So in the future, there are two barriers for ecommerce expansion. One barrier to effective eCommerce is security. The introduction of the Internet has encouraged growth in areas such as commerce and telecommunications however it has also enabled a new type of crime: computer crime. The infrastructure of the Internet and anonymity of its users make it ideal for offences such as money laundering, hijacking system accounts, piracy and computer viruses. Intangible or intellectual property is highly valuable in the New Economy, but continual advances in piracy and computer virus technology makes it very difficult to protect. Another barrier is Ownership and accountability. Currently, the Internet operates as a separate entity, not owned by an individual, company or state. This independence allows for uninhibited access by every individual with a computer however it also makes accountability virtually impossible. What is socially, politically and ethically acceptable in one country might be illegal in another. For example, advertising cigarettes is legal in countries such as the United States however in Australia, there are severe penalties for companies that breach laws regarding cigarette promotion. If a cigarette company utilizes the World Wide Web for its marketing and advertising activities, they may reach Australian audiences yet they are not breaking any laws.

Wednesday, February 16, 2005

the importance of corportation name in the cyberspace

In the second wave of e-commerce, more new dot compony are built in the cyberspace. As a custumer, it is difficult to serch the specific company. In such a condition, the name of the corporation is the significant advertisement for the dot company. Today, it's all about an organization's names and their high visibility for global e-commerce, instant accessibility on the Internet, quick search ability on the Web, memorability of distinct names by an overly strained populace, ease of typing for tired fingers, and pleasant vocalization of such names and Web experiences by customers all over the world.Good names have a direct impact on corporate persona and positively affect customers and media and influence public opinions at large.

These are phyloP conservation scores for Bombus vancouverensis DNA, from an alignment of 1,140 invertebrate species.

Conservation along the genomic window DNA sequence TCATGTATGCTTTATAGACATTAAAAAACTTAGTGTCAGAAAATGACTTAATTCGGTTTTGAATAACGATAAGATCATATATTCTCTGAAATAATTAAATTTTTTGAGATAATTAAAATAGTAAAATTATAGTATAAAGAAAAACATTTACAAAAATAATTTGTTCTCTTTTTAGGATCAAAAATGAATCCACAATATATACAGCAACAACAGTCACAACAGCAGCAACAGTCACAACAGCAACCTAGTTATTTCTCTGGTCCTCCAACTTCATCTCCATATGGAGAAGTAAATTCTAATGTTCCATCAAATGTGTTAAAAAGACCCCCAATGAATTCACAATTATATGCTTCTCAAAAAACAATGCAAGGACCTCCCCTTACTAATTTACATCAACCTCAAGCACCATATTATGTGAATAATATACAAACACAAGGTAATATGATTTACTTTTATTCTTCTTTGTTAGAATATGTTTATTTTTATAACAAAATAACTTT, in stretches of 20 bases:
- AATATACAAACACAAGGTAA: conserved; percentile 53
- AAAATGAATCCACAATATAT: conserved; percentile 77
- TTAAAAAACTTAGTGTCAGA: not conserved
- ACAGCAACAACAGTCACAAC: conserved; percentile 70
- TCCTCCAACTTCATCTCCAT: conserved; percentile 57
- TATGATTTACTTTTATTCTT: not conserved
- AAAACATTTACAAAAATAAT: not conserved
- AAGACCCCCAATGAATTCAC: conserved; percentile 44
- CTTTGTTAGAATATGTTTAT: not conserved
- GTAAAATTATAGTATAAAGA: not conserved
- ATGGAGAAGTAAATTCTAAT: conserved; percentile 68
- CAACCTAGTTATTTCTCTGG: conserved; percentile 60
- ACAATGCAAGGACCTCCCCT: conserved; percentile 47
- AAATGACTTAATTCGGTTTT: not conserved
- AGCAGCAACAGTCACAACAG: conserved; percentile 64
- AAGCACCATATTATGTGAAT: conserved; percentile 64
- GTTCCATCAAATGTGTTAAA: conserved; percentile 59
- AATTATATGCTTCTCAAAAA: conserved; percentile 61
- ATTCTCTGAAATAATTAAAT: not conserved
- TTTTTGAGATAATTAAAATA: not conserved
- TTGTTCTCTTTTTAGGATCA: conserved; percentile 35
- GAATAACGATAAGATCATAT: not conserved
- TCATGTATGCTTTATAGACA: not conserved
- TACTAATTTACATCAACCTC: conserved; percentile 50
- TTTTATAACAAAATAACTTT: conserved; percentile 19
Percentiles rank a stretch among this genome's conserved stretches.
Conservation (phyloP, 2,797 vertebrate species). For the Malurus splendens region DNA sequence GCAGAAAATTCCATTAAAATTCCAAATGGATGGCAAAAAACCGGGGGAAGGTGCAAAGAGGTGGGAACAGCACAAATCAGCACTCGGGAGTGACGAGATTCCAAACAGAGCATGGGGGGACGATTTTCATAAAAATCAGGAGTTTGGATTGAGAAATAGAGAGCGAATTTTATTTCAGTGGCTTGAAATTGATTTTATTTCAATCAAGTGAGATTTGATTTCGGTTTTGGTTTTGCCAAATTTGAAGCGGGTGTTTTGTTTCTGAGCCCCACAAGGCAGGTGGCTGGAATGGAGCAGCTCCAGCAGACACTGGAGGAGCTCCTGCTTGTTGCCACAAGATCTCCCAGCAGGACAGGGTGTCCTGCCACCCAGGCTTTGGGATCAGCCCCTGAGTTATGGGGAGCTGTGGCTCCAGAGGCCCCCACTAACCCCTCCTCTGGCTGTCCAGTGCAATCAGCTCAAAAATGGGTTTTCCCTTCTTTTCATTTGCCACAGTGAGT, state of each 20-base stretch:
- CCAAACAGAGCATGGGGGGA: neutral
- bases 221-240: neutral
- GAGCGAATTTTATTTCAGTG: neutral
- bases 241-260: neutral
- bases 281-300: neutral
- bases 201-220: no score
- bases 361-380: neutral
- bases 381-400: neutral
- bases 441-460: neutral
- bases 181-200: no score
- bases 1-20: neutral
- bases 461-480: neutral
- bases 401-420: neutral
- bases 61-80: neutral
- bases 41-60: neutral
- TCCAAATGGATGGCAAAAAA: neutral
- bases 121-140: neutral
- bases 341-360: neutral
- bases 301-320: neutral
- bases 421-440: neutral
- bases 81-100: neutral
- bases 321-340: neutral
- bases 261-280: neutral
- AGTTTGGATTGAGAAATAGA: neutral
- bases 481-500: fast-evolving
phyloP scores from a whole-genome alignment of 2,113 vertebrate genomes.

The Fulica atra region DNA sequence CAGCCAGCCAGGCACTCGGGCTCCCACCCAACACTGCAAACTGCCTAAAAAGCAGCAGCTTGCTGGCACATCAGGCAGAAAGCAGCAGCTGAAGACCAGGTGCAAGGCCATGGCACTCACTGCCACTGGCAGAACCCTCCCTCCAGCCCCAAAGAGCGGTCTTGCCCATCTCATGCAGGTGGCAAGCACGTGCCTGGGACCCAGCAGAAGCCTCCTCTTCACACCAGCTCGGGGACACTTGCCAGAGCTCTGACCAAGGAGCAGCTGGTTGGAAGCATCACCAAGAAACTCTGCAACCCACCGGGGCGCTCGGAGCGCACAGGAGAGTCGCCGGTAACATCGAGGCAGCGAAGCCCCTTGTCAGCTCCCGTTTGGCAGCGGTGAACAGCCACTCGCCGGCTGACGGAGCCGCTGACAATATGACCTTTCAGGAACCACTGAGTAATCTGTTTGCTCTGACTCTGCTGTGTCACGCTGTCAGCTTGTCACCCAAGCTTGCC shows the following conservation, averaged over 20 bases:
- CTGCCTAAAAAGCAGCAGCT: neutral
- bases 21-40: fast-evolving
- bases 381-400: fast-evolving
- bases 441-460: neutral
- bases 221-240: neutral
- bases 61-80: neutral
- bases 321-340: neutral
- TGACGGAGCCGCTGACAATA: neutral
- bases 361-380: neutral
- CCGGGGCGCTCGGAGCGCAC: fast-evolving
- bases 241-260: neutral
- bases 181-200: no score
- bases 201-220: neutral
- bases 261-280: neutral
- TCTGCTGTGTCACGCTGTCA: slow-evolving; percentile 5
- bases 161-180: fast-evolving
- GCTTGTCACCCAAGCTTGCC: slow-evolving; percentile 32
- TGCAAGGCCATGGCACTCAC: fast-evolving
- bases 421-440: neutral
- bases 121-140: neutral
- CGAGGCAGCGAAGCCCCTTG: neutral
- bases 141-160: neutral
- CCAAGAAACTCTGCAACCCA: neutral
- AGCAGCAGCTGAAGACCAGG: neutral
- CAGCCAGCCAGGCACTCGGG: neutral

However, not all the company realse the importance of the name. They often have some common mistakes when they decide their name as a brand.
1. Long geographic names. This seriously hurts international marketing. The same long names get initialized, causing massive confusion with strange companies worldwide, and are impossible to find on the Internet.

2. Words on a string. All kinds of names for all kinds of reasons are necklaced, combined strategically or accidentally, sometimes making no connections at all. Customers hate them, yet corporations prolong the agony.

3. Initials. The entire global business sector has the strangest and most unusual collection of initials. Initials were simply collected and appended as a proof of their long history, while somehow the customer is living in today's time and with no regard to the previous century. Acronyms often emulate different personalities, causing confusion.

Finally, there is a reminder to those new entrepreneur in the second wave of e-commerce--have you prepared a good name for your company?

Tuesday, February 08, 2005

My willing to China in the eve of Chinese New year

the coming Chinese New Year, I have some expectation of e-commerce in China for
the next year.

Like many developing countries, China has considered the Internet a
powerful tool for national development economically and socially. As e-commerce